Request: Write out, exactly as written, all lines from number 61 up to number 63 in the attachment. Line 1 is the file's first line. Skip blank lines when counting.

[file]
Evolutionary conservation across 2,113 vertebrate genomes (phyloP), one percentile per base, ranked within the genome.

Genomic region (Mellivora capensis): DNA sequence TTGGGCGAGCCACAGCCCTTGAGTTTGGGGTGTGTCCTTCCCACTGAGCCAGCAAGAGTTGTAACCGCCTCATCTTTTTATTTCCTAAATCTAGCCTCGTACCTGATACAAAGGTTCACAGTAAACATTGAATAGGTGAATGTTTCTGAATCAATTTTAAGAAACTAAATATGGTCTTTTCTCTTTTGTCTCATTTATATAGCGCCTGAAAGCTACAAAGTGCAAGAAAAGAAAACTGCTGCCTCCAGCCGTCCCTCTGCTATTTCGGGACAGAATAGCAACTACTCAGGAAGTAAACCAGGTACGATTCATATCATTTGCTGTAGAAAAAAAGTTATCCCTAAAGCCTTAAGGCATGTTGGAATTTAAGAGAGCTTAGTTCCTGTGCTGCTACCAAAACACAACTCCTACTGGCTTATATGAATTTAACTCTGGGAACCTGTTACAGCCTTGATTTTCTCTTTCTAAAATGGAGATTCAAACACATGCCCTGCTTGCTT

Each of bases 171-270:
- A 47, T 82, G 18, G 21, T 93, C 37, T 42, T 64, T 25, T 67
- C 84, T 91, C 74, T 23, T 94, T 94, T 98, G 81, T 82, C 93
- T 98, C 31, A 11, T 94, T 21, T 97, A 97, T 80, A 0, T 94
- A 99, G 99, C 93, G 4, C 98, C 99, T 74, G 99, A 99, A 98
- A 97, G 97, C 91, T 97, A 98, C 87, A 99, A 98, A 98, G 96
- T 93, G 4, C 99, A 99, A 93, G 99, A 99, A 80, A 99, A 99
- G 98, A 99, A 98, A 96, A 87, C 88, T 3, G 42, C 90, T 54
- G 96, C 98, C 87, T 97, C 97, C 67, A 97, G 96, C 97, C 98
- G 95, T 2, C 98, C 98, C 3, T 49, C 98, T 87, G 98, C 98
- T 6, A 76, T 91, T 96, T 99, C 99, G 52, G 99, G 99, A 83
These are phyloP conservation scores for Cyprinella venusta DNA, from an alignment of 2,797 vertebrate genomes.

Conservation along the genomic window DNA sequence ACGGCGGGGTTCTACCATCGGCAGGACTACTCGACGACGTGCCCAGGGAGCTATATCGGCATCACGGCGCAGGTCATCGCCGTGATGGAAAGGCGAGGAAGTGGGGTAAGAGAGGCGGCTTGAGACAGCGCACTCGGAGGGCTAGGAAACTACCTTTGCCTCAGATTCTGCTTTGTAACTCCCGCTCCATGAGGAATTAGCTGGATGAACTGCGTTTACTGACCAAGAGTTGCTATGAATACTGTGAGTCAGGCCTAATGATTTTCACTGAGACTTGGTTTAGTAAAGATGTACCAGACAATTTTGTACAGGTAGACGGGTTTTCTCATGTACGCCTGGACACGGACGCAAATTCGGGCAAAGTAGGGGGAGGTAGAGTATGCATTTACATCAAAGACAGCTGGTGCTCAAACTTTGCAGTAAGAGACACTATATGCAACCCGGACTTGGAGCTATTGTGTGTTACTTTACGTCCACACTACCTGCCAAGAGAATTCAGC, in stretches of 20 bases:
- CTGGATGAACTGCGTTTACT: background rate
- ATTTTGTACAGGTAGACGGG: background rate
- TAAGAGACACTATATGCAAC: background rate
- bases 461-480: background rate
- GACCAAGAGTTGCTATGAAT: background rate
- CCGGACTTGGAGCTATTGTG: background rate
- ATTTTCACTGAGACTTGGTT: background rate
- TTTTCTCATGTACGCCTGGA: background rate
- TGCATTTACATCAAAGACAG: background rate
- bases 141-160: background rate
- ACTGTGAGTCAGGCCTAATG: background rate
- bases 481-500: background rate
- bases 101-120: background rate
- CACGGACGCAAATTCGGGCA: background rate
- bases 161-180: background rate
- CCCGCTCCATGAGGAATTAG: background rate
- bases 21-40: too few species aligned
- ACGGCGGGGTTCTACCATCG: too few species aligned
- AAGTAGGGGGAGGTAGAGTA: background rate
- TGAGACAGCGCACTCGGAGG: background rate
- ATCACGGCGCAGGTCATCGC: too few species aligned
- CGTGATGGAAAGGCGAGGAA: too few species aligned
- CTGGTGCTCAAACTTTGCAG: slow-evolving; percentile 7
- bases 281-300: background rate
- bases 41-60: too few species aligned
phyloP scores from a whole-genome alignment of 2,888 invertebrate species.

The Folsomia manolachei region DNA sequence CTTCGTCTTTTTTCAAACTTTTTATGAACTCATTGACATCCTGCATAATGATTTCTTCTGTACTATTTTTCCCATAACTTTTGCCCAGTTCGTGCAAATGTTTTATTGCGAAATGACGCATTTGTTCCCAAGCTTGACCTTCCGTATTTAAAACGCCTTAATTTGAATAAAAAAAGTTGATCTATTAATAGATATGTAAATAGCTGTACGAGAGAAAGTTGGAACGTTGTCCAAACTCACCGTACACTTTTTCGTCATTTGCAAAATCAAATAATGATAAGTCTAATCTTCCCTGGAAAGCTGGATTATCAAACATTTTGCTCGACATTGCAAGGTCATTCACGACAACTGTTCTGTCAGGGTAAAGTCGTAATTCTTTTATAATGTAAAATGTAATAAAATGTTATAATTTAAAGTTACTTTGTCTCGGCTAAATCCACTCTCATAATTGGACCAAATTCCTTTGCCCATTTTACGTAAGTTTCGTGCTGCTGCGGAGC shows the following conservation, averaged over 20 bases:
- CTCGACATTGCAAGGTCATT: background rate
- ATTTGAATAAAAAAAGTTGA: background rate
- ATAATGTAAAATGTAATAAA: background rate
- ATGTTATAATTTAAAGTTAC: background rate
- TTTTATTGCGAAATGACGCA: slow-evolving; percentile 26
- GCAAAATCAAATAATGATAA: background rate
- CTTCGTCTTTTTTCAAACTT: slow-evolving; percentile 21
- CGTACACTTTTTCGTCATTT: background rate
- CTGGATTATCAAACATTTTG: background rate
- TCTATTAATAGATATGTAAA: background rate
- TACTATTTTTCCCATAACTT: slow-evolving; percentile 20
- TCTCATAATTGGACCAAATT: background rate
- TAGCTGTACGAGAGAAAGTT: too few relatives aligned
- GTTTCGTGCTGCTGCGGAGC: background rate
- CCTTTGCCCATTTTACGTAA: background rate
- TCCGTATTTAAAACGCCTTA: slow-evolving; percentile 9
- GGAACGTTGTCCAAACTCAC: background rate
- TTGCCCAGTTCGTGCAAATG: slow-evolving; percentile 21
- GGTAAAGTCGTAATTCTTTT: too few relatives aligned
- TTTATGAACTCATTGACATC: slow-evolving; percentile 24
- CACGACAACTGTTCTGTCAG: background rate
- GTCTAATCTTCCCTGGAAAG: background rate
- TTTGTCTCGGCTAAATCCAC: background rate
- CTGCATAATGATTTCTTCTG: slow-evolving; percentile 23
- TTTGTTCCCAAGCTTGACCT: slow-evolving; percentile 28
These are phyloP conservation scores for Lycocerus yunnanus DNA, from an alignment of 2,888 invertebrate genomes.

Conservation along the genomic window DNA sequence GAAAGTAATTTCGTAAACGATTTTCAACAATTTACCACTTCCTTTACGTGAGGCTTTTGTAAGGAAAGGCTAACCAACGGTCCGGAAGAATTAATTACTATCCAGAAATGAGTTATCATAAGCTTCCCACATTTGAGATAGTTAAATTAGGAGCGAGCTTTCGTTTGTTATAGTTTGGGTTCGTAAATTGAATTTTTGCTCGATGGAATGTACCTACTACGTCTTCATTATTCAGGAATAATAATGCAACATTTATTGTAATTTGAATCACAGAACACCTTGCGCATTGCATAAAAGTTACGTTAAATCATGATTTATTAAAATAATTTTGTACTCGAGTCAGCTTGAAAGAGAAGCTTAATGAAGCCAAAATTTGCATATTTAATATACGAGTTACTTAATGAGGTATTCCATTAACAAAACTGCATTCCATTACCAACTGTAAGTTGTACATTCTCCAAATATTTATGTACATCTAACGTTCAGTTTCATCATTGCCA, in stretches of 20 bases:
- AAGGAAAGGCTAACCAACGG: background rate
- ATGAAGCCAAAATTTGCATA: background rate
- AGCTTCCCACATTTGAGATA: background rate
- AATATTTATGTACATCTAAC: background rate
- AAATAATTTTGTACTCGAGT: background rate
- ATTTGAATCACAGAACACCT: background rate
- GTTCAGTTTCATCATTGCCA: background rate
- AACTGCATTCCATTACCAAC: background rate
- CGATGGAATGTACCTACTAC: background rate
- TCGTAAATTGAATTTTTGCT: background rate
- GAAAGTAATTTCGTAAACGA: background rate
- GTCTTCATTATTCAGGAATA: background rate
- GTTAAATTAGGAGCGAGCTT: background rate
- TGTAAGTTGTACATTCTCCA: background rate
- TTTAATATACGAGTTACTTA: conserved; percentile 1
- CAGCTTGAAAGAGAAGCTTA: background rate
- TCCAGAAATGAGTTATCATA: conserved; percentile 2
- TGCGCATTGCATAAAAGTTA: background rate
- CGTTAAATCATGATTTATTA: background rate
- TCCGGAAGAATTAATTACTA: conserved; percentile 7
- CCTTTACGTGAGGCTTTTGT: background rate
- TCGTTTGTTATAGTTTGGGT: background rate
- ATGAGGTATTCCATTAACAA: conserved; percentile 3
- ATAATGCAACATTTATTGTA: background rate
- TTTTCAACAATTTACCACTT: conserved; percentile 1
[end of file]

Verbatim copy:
- GGTAAAGTCGTAATTCTTTT: too few relatives aligned
- TTTATGAACTCATTGACATC: slow-evolving; percentile 24
- CACGACAACTGTTCTGTCAG: background rate